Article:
for 0 < x < . t) = 0 for x ∈ {0. x (5.  utt + a |ut | ut = c2 uxx   u(x. (5. 0) = φ(x) for 0 < x < . 0) = φ(x) for 0 < x < . 0) = 0  u(x. t)°L2 ≤ M e−bt . t) → 0 for t → ∞ in some norm? Exercise 84 A more realistic model is  in (0.   ut (x. ) × R+ .Exercise 83 Here is a model for a string with some damping:  in (0.  utt + aut = c2 uxx   u(x.8) Can you show that u (·. } and t ≥ 0. ) × R+ .   ut (x. for 0 < x < . } and t ≥ 0. ° ° Find a bound like °u2 (·. t) = 0 for x ∈ {0.9) 88 . 0) = 0  u(x.

Without loss of generality we may assume that aij = aji .2 satisfied on ∂Ω × (0. . if ut − ∆u > 0 then u cannot attain a nonpositive minimum in Ω × (0. i.2. u(x. t) = g(x. .12) Definition 5. −1) one finds that aij = δ ij for all i. or Pn 2. Example 5. In order to restrict ourselves to parabolic and elliptic cases with the right sign for stating the results below we will assume a sign for the operator.j=1 i. . In (x.3 Let L be parabolic-elliptic on Ω with Ω ⊂ Rn and Γ ⊂ ∂Ω\∂L Ω with Γ ∈ C 1 .10) ¯ with aij .j=1 aij (x) ν i ν j > 0 for the outside normal ν at x. T ) ⊂ Rn+1 the non-parabolic boundary is Ω × {T }.2 For Ω ⊂ Rn and L as in (5.2.2 satisfied on Ω × {0} . (5. i. T ) and part 3 ˜ of Definition 5.j=1 n X δ ij 02 + 0 12 = 0 and b · ν = −1 on Ω × {T } .11) We will call L elliptic in x if there is λ > 0 such that n X i. ¯ then u ≥ 0 in Ω × R+ . ∂Ω is not C 1 locally near x. 0 89 . if u satisfies  in Ω × R+ .1 We will call L parabolic-elliptic in x if n X i. Suppose that u ∈ C 2 (Ω ∪ Γ).10)-(5. 0) = φ0 (x) ≥ 0  u(x.2. In other words.11) we will define the parabolic boundary ∂L Ω as follows: x ∈ ∂L Ω if x ∈ ∂Ω and either 1. bi .2 Maximum principles In this section we will consider second order linear partial differential equations in Rn . Indeed. j 6= (n + 1.j=1 X ∂ ∂ ∂ + bi (x) + c(x) ∂xi ∂xj i=1 ∂xi n (5. So n+1 X aij (x) ν i ν j = i. n + 1) and an+1. rewriting to ∆u − ut we find part 2 of Definition 5. The corresponding differential operators are as follows: L= n X aij (x) i.n+1 = 0. or Pn Pn 3.4 For the heat-equation with source term ut − ∆u = f on Ω = ˜ ˜ Ω × (0. So. c ∈ C(Ω).2. Definition 5. 2 (5. .j=1 aij (x) ξ i ξ j ≥ 0 for all ξ ∈ Rn .  ut − ∆u > 0 for x ∈ Ω. T ] for every T > 0. t) ≥ 0 for x ∈ ∂Ω × R. ¯ Lemma 5.2. t)-coordinates b = (0.j=1 aij (x) ν i ν j = 0 and i=1 bi (x)ν i ≥ 0 for the outside normal ν at x.2. Then u cannot attain a nonnegative maximum in Ω ∪ Γ. 0. that Lu > 0 in Ω ∪ Γ and that c ≤ 0 on Ω ∪ Γ.5.j=1 aij (x) ξ i ξ j ≥ λ |ξ| for all ξ ∈ Rn .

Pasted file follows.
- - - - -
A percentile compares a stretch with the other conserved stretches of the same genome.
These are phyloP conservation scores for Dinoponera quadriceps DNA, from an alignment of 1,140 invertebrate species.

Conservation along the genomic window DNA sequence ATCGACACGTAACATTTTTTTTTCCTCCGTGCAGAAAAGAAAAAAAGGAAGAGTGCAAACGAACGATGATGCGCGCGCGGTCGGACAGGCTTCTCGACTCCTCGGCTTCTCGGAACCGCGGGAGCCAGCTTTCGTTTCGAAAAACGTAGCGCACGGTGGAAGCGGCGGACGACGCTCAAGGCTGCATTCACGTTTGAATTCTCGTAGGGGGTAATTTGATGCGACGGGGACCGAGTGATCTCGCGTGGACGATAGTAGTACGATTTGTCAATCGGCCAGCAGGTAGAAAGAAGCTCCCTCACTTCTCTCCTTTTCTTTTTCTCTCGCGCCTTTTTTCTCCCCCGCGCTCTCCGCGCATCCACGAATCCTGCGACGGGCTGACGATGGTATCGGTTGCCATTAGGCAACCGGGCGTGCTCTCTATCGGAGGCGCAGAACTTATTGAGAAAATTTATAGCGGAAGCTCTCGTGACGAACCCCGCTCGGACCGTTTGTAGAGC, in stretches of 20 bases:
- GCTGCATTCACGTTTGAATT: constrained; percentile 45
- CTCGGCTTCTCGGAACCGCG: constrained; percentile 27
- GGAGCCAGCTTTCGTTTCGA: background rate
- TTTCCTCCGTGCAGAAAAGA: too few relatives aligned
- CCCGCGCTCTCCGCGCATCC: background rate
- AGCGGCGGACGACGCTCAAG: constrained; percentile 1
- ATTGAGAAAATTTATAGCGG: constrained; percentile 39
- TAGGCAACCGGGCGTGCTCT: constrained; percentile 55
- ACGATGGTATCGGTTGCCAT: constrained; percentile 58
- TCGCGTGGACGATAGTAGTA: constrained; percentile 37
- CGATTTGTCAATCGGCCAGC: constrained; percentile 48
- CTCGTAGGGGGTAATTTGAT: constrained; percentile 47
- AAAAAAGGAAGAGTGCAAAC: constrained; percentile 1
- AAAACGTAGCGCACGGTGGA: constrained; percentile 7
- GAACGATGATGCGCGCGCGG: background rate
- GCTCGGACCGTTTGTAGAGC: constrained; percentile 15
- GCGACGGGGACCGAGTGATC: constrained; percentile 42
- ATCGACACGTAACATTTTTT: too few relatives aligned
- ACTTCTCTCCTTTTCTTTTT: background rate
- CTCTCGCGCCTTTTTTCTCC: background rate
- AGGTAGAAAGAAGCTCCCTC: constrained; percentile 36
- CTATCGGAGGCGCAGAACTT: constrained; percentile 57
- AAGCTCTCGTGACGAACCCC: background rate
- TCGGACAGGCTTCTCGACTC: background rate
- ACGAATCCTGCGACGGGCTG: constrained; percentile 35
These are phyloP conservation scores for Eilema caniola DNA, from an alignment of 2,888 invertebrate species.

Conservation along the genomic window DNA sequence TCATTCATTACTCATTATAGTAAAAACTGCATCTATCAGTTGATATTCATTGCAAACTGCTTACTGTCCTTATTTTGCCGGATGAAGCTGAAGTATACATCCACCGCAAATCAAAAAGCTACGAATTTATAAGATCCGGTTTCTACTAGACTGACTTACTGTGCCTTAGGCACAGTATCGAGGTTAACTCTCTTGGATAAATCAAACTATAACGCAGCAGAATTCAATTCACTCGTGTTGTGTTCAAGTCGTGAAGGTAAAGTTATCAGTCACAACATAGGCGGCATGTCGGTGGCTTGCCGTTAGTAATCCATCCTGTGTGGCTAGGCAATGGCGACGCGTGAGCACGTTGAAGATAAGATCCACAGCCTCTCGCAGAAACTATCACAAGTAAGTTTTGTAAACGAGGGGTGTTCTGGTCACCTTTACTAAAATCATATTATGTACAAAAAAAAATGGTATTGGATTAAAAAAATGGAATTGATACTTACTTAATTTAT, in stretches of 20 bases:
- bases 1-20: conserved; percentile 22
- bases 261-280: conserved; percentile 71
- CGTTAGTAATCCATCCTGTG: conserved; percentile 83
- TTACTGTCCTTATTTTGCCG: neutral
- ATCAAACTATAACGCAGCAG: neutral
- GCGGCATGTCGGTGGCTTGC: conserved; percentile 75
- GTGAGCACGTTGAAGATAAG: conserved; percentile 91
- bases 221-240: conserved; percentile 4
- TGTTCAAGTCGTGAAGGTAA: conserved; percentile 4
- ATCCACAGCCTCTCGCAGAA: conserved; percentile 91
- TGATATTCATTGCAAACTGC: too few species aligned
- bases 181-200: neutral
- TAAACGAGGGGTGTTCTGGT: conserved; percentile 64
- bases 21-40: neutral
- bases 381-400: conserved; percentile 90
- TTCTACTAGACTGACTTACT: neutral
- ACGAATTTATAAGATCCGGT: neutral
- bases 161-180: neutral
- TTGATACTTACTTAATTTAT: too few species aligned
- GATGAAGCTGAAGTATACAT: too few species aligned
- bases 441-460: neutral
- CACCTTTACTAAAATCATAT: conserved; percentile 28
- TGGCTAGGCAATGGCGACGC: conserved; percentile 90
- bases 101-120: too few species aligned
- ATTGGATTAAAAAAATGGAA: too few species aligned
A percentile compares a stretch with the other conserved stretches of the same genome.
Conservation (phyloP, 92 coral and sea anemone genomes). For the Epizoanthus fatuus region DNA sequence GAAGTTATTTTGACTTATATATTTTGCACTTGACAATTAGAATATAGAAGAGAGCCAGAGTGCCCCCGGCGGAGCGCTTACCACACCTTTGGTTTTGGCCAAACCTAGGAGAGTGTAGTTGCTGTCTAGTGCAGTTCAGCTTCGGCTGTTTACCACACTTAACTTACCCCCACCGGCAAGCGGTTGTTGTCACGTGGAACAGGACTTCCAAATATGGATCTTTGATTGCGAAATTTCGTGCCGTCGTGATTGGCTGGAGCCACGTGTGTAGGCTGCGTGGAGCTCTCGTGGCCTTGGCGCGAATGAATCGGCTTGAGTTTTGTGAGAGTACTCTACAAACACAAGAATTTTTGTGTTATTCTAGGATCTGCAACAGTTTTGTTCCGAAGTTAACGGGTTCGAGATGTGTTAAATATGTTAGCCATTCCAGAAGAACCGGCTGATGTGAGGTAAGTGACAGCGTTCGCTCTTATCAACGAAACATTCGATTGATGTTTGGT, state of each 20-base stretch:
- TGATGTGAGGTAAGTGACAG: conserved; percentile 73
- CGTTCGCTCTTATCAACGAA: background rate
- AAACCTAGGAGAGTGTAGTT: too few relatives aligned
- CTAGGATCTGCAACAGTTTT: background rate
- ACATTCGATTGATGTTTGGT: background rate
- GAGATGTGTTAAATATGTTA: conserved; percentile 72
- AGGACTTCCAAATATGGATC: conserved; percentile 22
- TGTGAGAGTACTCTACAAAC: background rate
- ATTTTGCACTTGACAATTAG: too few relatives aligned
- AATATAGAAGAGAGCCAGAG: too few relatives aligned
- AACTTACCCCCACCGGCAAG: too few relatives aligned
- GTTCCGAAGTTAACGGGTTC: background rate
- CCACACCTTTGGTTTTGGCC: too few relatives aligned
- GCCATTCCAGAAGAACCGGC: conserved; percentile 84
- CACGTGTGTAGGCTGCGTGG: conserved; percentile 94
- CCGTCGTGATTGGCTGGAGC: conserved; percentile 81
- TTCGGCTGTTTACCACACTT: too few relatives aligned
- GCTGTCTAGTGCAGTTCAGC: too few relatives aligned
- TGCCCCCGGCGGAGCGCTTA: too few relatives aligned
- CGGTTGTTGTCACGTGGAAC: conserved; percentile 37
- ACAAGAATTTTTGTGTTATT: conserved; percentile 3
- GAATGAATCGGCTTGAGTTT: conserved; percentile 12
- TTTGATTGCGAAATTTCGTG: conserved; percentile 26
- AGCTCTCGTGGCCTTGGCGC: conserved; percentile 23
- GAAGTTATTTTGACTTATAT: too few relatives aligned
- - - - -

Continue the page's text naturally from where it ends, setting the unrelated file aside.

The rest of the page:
j=1 ∂ ∂ u(x0 ) ≥ Lu(x0 ) > 0.2. Show that if L as in (5.2. say in x0 . n} . ¡ ¢ ¯ ¯ For u ∈ C Ω we define u+ ∈ C(Ω) by u+ (x) = max [0. If x0 ∈ Ω then ∇u(x0 ) = 0. ∂2 If x0 ∈ Ω then in a maximum ∂y2 U (T x0 ) ≤ 0 for all i ∈ {1. Definition 5.Proof. −u(x)] . If x0 ∈ Γ then by assumption b · ν ≤ 0 and ∇u(x0 ) = γν for some nonnegative constant γ.10) is ¯ elliptic for all x ∈ Ω then L is strictly elliptic on Ω as in (5. ∂xi ∂xj As before we may diagonalize (aij (x0 )) = T t DT and find in the new coordinates y = T x with U (y) = u(x) that n X i=1 d2 ii ∂2 2 U (T x0 ) > 0 ∂yi with dii ≥ 0 by our assumption in (5. The proof of this theorem relies on a smartly chosen auxiliary function. We find that n X aij (x0 ) i. (5. Supposing that Ω ⊂ BR (0) we consider w defined by w(x) = u(x) + εeαx1 90 .13).j=1 aij (x) ξ i ξ j ≥ λ |ξ|2 for all x ∈ Ω and ξ ∈ Rn .5 The operator L as in (5. If u ∈ C 2 (Ω)∩C(Ω) and Lu ≥ 0 in Ω.14). In the remainder we will restrict ourselves to the strictly elliptic case. n} and we find i n X i=1 d2 ii ∂2 2 U (T x0 ) ≤ 0. then the maximum of u+ is attained at the boundary. Our i proof is saved since the first component is killed through d11 = 0 and we still find the contradiction by (5. In a maximum we still have ∂y2 U (T x0 ) ≤ 0 for all i ∈ {2. Proof.6 (Weak Maximum Principle) Let Ω ⊂ Rn be a bounded do¯ main and suppose that L is strictly elliptic on Ω with c ≤ 0. Also give an example of an elliptic L that is not strictly elliptic.14) Exercise 85 Suppose that Ω ⊂ Rn is bounded.13) a contradiction. Theorem 5. Suppose that u does attain a nonnegative maximum in Ω ∪ Γ. If x0 ∈ Γ then ν is an eigenvector of (aij (x0 )) with eigenvalue zero and hence we may use this as our first new basis element and one for which we have ∂2 d11 = 0.11). ∂yi (5.10) is called strictly elliptic on Ω if there is λ > 0 such that n X i. u(x)] and u− (x) = max [0. So in both case b(x0 ) · ∇u(x0 ) + c(x0 )u(x0 ) ≤ 0.